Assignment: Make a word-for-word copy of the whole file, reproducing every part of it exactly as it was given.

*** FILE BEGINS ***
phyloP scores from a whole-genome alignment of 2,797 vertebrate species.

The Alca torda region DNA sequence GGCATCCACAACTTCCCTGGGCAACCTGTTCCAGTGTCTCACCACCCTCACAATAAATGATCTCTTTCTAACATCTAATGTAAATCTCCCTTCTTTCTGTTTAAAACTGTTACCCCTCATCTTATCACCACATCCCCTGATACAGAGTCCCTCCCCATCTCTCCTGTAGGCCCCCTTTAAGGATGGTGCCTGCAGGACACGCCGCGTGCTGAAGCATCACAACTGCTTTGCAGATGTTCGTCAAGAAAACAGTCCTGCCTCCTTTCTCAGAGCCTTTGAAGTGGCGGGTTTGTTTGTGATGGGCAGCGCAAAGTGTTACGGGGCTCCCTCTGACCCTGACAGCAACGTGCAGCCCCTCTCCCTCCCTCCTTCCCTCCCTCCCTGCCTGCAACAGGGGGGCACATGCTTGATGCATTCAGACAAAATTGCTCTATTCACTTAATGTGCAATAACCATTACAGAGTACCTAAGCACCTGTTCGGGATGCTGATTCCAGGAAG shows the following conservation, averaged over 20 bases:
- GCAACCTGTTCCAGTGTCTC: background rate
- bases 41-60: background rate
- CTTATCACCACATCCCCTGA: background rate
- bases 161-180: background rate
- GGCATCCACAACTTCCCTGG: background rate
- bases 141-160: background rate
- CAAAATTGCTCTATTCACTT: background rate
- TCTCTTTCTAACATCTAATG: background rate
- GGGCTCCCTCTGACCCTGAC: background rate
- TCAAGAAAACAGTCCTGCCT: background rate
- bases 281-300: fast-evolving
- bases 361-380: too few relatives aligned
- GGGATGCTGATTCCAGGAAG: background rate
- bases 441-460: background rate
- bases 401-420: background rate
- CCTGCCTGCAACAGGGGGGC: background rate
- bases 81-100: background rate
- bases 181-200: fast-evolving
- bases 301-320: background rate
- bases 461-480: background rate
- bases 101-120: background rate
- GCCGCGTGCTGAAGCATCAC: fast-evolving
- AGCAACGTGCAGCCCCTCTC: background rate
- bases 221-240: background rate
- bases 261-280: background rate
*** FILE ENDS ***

phyloP scores from a whole-genome alignment of 2,797 vertebrate species.

The Alca torda region DNA sequence GGCATCCACAACTTCCCTGGGCAACCTGTTCCAGTGTCTCACCACCCTCACAATAAATGATCTCTTTCTAACATCTAATGTAAATCTCCCTTCTTTCTGTTTAAAACTGTTACCCCTCATCTTATCACCACATCCCCTGATACAGAGTCCCTCCCCATCTCTCCTGTAGGCCCCCTTTAAGGATGGTGCCTGCAGGACACGCCGCGTGCTGAAGCATCACAACTGCTTTGCAGATGTTCGTCAAGAAAACAGTCCTGCCTCCTTTCTCAGAGCCTTTGAAGTGGCGGGTTTGTTTGTGATGGGCAGCGCAAAGTGTTACGGGGCTCCCTCTGACCCTGACAGCAACGTGCAGCCCCTCTCCCTCCCTCCTTCCCTCCCTCCCTGCCTGCAACAGGGGGGCACATGCTTGATGCATTCAGACAAAATTGCTCTATTCACTTAATGTGCAATAACCATTACAGAGTACCTAAGCACCTGTTCGGGATGCTGATTCCAGGAAG shows the following conservation, averaged over 20 bases:
- GCAACCTGTTCCAGTGTCTC: background rate
- bases 41-60: background rate
- CTTATCACCACATCCCCTGA: background rate
- bases 161-180: background rate
- GGCATCCACAACTTCCCTGG: background rate
- bases 141-160: background rate
- CAAAATTGCTCTATTCACTT: background rate
- TCTCTTTCTAACATCTAATG: background rate
- GGGCTCCCTCTGACCCTGAC: background rate
- TCAAGAAAACAGTCCTGCCT: background rate
- bases 281-300: fast-evolving
- bases 361-380: too few relatives aligned
- GGGATGCTGATTCCAGGAAG: background rate
- bases 441-460: background rate
- bases 401-420: background rate
- CCTGCCTGCAACAGGGGGGC: background rate
- bases 81-100: background rate
- bases 181-200: fast-evolving
- bases 301-320: background rate
- bases 461-480: background rate
- bases 101-120: background rate
- GCCGCGTGCTGAAGCATCAC: fast-evolving
- AGCAACGTGCAGCCCCTCTC: background rate
- bases 221-240: background rate
- bases 261-280: background rate